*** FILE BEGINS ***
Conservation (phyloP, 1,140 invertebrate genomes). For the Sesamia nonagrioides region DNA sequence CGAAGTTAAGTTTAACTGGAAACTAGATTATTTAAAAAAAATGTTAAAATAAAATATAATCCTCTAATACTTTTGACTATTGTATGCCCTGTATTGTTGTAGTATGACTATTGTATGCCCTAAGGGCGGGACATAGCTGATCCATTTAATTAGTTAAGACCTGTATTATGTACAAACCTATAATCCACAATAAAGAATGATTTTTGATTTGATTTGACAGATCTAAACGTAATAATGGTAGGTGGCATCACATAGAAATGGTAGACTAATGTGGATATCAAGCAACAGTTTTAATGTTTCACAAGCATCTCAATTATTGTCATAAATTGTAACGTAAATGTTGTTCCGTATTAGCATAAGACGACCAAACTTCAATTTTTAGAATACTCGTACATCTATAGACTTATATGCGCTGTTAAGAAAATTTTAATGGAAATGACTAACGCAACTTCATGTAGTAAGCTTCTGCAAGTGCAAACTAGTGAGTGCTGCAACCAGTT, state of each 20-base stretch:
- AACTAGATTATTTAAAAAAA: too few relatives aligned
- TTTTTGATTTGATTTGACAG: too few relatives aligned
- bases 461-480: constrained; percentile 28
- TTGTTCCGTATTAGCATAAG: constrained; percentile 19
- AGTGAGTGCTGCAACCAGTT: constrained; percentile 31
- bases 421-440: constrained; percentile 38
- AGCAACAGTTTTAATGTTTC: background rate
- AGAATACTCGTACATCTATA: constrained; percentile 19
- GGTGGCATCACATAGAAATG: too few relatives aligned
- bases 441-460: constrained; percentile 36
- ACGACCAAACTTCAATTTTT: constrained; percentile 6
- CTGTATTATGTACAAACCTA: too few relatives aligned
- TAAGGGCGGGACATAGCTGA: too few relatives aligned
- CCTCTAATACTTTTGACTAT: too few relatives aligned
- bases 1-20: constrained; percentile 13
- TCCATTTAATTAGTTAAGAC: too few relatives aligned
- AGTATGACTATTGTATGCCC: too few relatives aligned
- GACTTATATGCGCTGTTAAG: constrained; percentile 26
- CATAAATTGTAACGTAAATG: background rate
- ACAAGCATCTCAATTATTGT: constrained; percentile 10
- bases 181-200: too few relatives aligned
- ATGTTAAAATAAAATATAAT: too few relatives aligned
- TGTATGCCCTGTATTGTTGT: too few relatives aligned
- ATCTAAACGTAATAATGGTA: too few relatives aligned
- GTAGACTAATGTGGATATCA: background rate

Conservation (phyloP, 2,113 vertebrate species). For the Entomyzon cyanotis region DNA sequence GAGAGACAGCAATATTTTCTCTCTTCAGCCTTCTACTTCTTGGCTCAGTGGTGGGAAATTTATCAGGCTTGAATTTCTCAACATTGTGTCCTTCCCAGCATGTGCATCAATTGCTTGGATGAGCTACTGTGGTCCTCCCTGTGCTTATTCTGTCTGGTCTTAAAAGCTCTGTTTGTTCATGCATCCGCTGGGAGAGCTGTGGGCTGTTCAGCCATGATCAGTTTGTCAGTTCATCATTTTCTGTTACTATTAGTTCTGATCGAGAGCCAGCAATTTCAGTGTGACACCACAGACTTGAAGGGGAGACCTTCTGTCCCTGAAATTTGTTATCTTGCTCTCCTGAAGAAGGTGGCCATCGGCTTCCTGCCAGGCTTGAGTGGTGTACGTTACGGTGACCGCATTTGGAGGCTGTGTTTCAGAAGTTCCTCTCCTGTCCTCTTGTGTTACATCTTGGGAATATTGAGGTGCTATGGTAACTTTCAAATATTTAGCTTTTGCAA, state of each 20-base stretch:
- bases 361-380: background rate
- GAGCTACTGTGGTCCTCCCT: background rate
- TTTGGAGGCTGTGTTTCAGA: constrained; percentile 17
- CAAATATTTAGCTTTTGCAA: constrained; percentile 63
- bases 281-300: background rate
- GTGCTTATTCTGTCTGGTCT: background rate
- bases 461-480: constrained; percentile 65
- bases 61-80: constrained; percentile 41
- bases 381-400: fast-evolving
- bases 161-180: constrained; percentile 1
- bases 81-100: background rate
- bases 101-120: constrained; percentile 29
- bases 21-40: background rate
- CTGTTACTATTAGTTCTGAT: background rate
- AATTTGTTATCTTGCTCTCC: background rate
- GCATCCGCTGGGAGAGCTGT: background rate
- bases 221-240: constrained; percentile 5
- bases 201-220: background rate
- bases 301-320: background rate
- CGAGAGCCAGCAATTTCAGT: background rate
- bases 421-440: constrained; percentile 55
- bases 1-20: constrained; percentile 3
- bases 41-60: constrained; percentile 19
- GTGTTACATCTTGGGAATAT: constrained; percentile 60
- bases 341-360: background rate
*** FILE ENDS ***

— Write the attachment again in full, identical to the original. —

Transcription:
Conservation (phyloP, 1,140 invertebrate genomes). For the Sesamia nonagrioides region DNA sequence CGAAGTTAAGTTTAACTGGAAACTAGATTATTTAAAAAAAATGTTAAAATAAAATATAATCCTCTAATACTTTTGACTATTGTATGCCCTGTATTGTTGTAGTATGACTATTGTATGCCCTAAGGGCGGGACATAGCTGATCCATTTAATTAGTTAAGACCTGTATTATGTACAAACCTATAATCCACAATAAAGAATGATTTTTGATTTGATTTGACAGATCTAAACGTAATAATGGTAGGTGGCATCACATAGAAATGGTAGACTAATGTGGATATCAAGCAACAGTTTTAATGTTTCACAAGCATCTCAATTATTGTCATAAATTGTAACGTAAATGTTGTTCCGTATTAGCATAAGACGACCAAACTTCAATTTTTAGAATACTCGTACATCTATAGACTTATATGCGCTGTTAAGAAAATTTTAATGGAAATGACTAACGCAACTTCATGTAGTAAGCTTCTGCAAGTGCAAACTAGTGAGTGCTGCAACCAGTT, state of each 20-base stretch:
- AACTAGATTATTTAAAAAAA: too few relatives aligned
- TTTTTGATTTGATTTGACAG: too few relatives aligned
- bases 461-480: constrained; percentile 28
- TTGTTCCGTATTAGCATAAG: constrained; percentile 19
- AGTGAGTGCTGCAACCAGTT: constrained; percentile 31
- bases 421-440: constrained; percentile 38
- AGCAACAGTTTTAATGTTTC: background rate
- AGAATACTCGTACATCTATA: constrained; percentile 19
- GGTGGCATCACATAGAAATG: too few relatives aligned
- bases 441-460: constrained; percentile 36
- ACGACCAAACTTCAATTTTT: constrained; percentile 6
- CTGTATTATGTACAAACCTA: too few relatives aligned
- TAAGGGCGGGACATAGCTGA: too few relatives aligned
- CCTCTAATACTTTTGACTAT: too few relatives aligned
- bases 1-20: constrained; percentile 13
- TCCATTTAATTAGTTAAGAC: too few relatives aligned
- AGTATGACTATTGTATGCCC: too few relatives aligned
- GACTTATATGCGCTGTTAAG: constrained; percentile 26
- CATAAATTGTAACGTAAATG: background rate
- ACAAGCATCTCAATTATTGT: constrained; percentile 10
- bases 181-200: too few relatives aligned
- ATGTTAAAATAAAATATAAT: too few relatives aligned
- TGTATGCCCTGTATTGTTGT: too few relatives aligned
- ATCTAAACGTAATAATGGTA: too few relatives aligned
- GTAGACTAATGTGGATATCA: background rate

Conservation (phyloP, 2,113 vertebrate species). For the Entomyzon cyanotis region DNA sequence GAGAGACAGCAATATTTTCTCTCTTCAGCCTTCTACTTCTTGGCTCAGTGGTGGGAAATTTATCAGGCTTGAATTTCTCAACATTGTGTCCTTCCCAGCATGTGCATCAATTGCTTGGATGAGCTACTGTGGTCCTCCCTGTGCTTATTCTGTCTGGTCTTAAAAGCTCTGTTTGTTCATGCATCCGCTGGGAGAGCTGTGGGCTGTTCAGCCATGATCAGTTTGTCAGTTCATCATTTTCTGTTACTATTAGTTCTGATCGAGAGCCAGCAATTTCAGTGTGACACCACAGACTTGAAGGGGAGACCTTCTGTCCCTGAAATTTGTTATCTTGCTCTCCTGAAGAAGGTGGCCATCGGCTTCCTGCCAGGCTTGAGTGGTGTACGTTACGGTGACCGCATTTGGAGGCTGTGTTTCAGAAGTTCCTCTCCTGTCCTCTTGTGTTACATCTTGGGAATATTGAGGTGCTATGGTAACTTTCAAATATTTAGCTTTTGCAA, state of each 20-base stretch:
- bases 361-380: background rate
- GAGCTACTGTGGTCCTCCCT: background rate
- TTTGGAGGCTGTGTTTCAGA: constrained; percentile 17
- CAAATATTTAGCTTTTGCAA: constrained; percentile 63
- bases 281-300: background rate
- GTGCTTATTCTGTCTGGTCT: background rate
- bases 461-480: constrained; percentile 65
- bases 61-80: constrained; percentile 41
- bases 381-400: fast-evolving
- bases 161-180: constrained; percentile 1
- bases 81-100: background rate
- bases 101-120: constrained; percentile 29
- bases 21-40: background rate
- CTGTTACTATTAGTTCTGAT: background rate
- AATTTGTTATCTTGCTCTCC: background rate
- GCATCCGCTGGGAGAGCTGT: background rate
- bases 221-240: constrained; percentile 5
- bases 201-220: background rate
- bases 301-320: background rate
- CGAGAGCCAGCAATTTCAGT: background rate
- bases 421-440: constrained; percentile 55
- bases 1-20: constrained; percentile 3
- bases 41-60: constrained; percentile 19
- GTGTTACATCTTGGGAATAT: constrained; percentile 60
- bases 341-360: background rate